Luke 14:27

ESV Whoever does not bear his own cross and come after me cannot be my disciple.
NIV And whoever does not carry their cross and follow me cannot be my disciple.
NASB Whoever does not carry his own cross and come after Me cannot be My disciple.
CSB Whoever does not bear his own cross and come after me cannot be my disciple.
NLT And if you do not carry your own cross and follow me, you cannot be my disciple.
KJV And whosoever doth not bear his cross, and come after me, cannot be my disciple.
NKJV And whoever does not bear his cross and come after Me cannot be My disciple.

What does Luke 14:27 mean?

Jesus is repeating to a crowd what He has already told the Twelve about being His disciple (Luke 9:23–24). He began by saying His disciples need to be so devoted to Him that their love for family looks like hate in comparison (Luke 14:26). Finishing off His warning that disciples must be willing to die for Him, Jesus explains they must be willing to die in the most humiliating and excruciating way possible.

These are not requirements to acquire salvation. Rather, they are part of a lifestyle which must be adopted to be a long-lasting, useful disciple (Luke 14:34–35). We cannot earn salvation, even by dying a martyr's death. Salvation must be humbly accepted when God offers (Luke 14:16–24).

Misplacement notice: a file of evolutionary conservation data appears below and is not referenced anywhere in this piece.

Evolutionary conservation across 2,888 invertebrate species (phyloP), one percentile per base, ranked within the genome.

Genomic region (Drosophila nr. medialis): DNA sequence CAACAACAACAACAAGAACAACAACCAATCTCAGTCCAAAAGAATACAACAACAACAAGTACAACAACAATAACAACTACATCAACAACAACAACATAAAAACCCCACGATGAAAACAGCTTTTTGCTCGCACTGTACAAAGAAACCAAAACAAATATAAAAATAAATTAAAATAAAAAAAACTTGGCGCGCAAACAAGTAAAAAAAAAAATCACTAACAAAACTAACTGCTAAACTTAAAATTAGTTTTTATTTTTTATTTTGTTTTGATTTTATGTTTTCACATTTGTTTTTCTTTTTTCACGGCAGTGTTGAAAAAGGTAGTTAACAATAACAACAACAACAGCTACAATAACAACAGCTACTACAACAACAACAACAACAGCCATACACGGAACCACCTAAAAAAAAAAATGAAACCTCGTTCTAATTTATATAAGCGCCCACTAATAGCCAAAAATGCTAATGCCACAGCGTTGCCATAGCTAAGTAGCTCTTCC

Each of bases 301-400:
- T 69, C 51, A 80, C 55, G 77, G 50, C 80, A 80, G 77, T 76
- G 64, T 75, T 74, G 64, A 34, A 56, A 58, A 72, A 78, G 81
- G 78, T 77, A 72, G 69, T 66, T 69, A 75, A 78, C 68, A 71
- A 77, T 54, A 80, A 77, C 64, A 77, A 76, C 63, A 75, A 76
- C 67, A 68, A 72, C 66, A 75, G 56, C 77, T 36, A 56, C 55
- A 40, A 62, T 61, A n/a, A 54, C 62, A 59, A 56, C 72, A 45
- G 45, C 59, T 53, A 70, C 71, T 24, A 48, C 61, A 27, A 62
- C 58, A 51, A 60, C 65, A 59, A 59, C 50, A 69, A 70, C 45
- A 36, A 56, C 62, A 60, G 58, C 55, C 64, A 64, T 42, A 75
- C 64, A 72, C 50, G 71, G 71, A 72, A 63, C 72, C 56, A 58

The term "bear his own cross" is often misinterpreted. It does not mean to endure a particular long-term hardship, although Jesus followers are often called to do so. It means to be willing to follow Jesus even if the repercussions are death. Losing a job, a business, or a social media account is not the same. The persecution Jesus is talking about is physical death, the horrors of which pale in comparison to the spiritual life God promises (Luke 12:4–5).

Discipleship in the culture of Jesus' era was a serious decision. Students find a teacher whose character and doctrine are trustworthy and devote themselves to the teacher's way of life. Choosing to become Jesus' disciple demands a hard look at the sacrifices required as well as the blessings He promises.

Prepositions in Greek are not as distinct as English. In Luke 14:26, Jesus says coming "to" Him requires valuing Him more than family or self. Here, He says coming "after" Him requires carrying one's cross. The concepts are two different ways of talking about one ongoing relationship.
What is the Gospel?
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